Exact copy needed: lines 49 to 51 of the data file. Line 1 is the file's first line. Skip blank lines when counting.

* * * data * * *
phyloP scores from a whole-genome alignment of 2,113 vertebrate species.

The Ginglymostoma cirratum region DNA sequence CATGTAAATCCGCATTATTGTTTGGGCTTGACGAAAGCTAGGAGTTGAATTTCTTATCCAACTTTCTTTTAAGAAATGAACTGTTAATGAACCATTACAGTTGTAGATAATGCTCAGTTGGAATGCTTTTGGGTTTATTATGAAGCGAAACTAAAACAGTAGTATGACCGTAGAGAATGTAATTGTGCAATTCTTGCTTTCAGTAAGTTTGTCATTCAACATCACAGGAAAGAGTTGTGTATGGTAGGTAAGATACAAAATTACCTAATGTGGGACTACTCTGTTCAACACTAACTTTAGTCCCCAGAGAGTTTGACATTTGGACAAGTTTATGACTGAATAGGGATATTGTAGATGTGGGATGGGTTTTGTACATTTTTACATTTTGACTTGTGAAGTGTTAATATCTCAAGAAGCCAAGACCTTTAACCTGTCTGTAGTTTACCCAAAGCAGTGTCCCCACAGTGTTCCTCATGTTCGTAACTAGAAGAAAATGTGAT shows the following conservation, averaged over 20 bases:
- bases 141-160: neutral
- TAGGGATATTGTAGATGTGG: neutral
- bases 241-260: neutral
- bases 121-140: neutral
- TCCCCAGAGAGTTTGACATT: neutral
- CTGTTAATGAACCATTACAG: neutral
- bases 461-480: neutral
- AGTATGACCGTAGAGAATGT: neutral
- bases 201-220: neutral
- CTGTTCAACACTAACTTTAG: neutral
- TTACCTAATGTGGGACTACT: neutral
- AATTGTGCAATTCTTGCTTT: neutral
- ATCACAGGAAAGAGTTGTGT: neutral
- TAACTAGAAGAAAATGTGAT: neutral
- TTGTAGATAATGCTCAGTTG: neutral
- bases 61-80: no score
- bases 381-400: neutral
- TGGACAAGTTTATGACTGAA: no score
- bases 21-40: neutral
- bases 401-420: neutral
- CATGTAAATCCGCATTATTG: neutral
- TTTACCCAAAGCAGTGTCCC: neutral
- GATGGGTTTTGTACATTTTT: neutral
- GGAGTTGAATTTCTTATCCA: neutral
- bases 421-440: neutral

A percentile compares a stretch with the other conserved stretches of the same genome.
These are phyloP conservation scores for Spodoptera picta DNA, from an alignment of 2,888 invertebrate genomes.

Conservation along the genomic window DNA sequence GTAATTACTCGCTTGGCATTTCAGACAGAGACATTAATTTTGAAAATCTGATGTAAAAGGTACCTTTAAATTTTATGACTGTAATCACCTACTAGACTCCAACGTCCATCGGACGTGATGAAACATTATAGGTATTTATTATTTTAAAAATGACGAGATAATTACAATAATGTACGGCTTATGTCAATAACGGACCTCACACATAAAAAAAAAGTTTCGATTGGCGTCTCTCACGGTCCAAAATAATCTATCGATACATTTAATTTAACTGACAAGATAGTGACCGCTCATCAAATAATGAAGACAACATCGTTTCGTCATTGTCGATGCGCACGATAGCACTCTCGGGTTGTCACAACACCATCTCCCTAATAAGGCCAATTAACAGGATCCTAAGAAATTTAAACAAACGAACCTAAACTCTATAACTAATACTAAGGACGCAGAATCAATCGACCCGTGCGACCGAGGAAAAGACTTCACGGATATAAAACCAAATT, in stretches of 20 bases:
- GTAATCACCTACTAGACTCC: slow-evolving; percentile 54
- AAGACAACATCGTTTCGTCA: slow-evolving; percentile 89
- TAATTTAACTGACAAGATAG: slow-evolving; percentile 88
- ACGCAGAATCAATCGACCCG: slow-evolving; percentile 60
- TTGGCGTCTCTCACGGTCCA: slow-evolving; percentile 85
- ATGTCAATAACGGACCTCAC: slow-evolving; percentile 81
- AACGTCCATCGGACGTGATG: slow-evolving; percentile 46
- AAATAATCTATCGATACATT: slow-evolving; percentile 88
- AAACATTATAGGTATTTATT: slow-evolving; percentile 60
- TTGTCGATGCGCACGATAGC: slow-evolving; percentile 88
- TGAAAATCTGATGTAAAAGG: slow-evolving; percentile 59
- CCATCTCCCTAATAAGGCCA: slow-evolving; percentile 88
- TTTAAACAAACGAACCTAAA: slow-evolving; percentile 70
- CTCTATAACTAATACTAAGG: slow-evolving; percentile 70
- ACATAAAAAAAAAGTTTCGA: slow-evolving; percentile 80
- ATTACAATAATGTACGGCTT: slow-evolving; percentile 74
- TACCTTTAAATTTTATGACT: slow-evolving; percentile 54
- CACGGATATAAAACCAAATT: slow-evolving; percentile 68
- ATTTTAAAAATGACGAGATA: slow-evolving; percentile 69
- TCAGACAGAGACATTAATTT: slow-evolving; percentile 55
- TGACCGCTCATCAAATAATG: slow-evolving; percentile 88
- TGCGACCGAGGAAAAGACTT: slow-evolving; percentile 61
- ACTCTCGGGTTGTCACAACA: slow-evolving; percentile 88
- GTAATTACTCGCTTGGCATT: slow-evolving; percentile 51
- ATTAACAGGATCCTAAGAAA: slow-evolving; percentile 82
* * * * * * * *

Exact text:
- ATTTTAAAAATGACGAGATA: slow-evolving; percentile 69
- TCAGACAGAGACATTAATTT: slow-evolving; percentile 55
- TGACCGCTCATCAAATAATG: slow-evolving; percentile 88